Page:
T-rays or terahertz radiation, the electromagnetic radiation region between 0.1 THz and 10 THz in the frequency range, has lower energy levels than X-rays and is less damaging to biological tissue.
Considering its safeness, scientists have investigated that T-rays could be used to image and treat patients with skin or bowel cancer. What’s more, they have taken a step forward toward developing a treatment based on t-rays.
Scientists from the University of Leeds and Leeds Teaching Hospitals NHS Trust, along with the Universities of Warwick and Exeter and University Hospitals of Coventry and Warwickshire, developed a new imaging and treatment equipment generation based on T-rays a technology called terabotics. The work has received £8 million as a fund from the Engineering and Physical Sciences Research Council.
In this project, scientists will create miniature T-ray probes to image the skin and examine the bowel and colon. Once it reaches the tissues, it can determine the changes in tissues caused by cancer.
It is hoped to link the T-ray probes to an artificial intelligence system that would instantly tell healthcare staff if a cancerous lesion had been identified.
In later phases, the T-ray probes will be integrated with surgical robots. Scientists at the University of Leeds will be developing these robots.
When combined with the T-rays sensors, scientists hope that the robots will empower healthcare staff to recognize harmful changes to the cells without taking a biopsy, which postpones therapy. They would have the option to plan the degree of the harmful or pre-cancerous cells and eliminate them, there and afterward.
Pietro Valdastri, Professor of Robotics and Autonomous Systems in the School of Electronic and Electrical Engineering at Leeds, said: “Robotics is increasingly used in the operating theatre as it brings superior accuracy and unloads some of the burden of the procedure from the surgeon.”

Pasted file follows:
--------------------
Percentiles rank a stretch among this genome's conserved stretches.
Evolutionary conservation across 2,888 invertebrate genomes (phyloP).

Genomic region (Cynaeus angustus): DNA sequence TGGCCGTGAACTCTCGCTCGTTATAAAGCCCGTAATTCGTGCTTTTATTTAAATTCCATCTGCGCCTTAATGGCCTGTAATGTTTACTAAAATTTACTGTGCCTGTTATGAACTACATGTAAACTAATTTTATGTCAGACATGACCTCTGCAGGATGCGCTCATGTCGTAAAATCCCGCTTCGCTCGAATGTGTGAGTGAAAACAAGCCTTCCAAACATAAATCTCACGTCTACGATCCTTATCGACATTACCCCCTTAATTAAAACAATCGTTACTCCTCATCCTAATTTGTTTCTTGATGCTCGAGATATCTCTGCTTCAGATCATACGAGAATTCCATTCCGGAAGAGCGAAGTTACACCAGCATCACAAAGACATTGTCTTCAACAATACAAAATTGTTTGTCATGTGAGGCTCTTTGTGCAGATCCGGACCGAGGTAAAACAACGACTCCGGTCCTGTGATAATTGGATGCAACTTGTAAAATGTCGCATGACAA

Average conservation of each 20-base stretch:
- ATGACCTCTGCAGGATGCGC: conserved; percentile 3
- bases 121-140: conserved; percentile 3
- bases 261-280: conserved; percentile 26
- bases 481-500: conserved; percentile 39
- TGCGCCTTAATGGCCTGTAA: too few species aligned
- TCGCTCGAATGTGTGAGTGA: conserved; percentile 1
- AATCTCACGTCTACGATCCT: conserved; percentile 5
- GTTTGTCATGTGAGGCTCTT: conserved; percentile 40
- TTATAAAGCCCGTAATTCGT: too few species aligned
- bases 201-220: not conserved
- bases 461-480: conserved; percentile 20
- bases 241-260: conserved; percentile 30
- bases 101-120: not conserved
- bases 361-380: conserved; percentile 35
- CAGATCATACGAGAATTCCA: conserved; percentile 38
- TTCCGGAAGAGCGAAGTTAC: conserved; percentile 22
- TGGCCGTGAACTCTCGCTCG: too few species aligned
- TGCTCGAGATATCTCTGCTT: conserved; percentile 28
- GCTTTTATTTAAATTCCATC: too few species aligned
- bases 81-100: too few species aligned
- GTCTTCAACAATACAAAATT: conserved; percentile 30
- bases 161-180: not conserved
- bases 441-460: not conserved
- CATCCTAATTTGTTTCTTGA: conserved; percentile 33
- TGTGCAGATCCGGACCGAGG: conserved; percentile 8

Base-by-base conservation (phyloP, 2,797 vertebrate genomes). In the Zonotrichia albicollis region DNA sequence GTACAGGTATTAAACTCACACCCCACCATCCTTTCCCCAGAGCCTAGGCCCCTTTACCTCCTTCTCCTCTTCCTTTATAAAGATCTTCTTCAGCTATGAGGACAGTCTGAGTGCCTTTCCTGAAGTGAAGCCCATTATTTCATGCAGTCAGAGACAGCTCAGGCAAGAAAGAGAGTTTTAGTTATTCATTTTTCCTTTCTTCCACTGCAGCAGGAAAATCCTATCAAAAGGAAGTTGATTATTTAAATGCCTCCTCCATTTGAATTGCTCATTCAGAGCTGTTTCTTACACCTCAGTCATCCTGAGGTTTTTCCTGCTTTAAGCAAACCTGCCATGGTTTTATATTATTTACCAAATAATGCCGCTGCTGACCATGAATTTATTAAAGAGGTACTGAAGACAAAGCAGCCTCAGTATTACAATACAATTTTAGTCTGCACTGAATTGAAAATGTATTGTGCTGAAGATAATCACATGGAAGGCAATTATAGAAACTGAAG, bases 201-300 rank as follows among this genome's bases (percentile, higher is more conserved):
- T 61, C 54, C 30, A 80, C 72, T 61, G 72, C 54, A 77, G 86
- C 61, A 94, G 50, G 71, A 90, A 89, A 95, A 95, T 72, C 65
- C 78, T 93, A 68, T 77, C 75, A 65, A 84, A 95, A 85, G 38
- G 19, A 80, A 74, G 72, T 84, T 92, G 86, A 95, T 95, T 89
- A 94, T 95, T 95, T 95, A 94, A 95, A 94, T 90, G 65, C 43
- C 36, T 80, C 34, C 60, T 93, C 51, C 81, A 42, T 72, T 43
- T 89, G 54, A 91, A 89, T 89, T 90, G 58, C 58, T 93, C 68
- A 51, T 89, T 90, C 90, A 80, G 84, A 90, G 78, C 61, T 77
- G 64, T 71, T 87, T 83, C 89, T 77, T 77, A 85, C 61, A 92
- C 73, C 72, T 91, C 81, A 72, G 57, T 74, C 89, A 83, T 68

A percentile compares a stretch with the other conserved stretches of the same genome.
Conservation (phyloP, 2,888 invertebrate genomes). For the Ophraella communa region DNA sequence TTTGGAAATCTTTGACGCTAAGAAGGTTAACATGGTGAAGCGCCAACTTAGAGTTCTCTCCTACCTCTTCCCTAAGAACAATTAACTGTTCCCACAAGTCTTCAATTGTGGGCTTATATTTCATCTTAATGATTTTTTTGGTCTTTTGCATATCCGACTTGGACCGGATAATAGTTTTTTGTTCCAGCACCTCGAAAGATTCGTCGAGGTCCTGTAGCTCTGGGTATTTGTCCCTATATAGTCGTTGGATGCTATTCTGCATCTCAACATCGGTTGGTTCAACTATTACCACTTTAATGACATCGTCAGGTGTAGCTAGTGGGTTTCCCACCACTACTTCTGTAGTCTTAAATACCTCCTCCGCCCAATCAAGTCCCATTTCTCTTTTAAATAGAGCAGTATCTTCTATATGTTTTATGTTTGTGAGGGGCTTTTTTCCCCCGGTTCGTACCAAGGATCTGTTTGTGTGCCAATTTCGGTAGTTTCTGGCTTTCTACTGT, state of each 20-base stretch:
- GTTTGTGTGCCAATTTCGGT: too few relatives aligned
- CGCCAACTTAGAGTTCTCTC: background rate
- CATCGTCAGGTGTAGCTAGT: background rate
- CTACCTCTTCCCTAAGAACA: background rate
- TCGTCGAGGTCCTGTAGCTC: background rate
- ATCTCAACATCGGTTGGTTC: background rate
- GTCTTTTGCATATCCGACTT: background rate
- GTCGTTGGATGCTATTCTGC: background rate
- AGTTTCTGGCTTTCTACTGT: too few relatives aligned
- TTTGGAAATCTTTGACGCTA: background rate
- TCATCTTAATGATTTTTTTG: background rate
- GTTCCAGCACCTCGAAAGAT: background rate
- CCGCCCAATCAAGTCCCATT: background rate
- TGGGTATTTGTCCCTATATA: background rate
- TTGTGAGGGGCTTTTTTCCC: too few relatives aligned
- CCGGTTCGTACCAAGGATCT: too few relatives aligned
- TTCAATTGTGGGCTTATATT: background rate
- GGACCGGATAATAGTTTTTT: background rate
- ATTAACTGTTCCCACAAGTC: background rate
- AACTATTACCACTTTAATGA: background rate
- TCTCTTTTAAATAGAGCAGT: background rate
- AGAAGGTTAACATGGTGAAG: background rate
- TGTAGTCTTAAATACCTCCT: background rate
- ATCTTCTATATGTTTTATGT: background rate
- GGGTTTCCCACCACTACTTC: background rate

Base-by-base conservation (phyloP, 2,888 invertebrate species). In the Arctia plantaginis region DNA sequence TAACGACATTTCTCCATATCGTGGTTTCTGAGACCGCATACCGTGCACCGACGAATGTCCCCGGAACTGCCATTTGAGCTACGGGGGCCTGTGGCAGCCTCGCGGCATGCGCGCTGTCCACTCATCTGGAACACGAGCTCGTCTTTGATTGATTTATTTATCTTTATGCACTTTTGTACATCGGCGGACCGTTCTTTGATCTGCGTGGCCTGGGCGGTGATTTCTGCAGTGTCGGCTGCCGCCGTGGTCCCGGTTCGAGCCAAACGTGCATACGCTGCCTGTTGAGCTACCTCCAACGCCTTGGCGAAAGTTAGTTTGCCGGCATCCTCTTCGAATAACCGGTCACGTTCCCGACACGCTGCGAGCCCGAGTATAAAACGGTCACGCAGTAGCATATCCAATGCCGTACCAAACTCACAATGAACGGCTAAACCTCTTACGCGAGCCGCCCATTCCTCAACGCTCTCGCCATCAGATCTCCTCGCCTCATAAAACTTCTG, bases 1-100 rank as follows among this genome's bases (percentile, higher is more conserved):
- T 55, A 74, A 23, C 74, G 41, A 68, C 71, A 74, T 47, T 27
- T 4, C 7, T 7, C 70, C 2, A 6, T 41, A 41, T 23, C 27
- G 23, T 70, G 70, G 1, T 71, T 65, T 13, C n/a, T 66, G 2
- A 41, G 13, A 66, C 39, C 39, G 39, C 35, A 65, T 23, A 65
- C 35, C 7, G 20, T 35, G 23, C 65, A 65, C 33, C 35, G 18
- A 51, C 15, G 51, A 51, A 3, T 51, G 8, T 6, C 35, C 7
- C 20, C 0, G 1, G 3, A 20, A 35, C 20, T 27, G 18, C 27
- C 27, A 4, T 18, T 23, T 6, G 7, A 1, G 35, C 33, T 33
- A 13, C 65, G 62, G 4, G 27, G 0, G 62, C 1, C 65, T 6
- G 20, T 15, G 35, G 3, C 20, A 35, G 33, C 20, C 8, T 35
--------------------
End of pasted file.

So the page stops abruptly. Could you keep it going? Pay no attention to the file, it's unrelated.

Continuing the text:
“At Leeds, we are developing the next generation of surgical robots to detect colorectal cancer earlier and remove it more effectively.”
“Adding T-ray perception capabilities to our robots is a new exciting avenue of research that has the potential to improve cancer patient quality of life in the next five to 10 years.”
Professor Emma Pickwell-MacPherson, from the University of Warwick’s Department of Physics, who is leading the terabotics project, said: “Somebody might already be diagnosed with cancer, but the actual extent of that cancer is often not known until surgery starts.”
“In skin cancer patients, the terahertz probe will image the visible tumor and the surrounding area to determine better the extent of the tumor that is beneath the surface. This will enable the whole tumor to be removed in one go rather than incrementally. In turn, this enables better skin graft planning and speeds up the procedure.”
EPSRC Executive Chair Professor Dame Lynn Gladden said: “Technologies and approaches pioneered by UK researchers have the potential to revolutionize treatment for a wide range of conditions, from bowel cancer to diabetes.”
“The projects announced today exemplify this potential and may play a key role in improving the lives of millions of people.”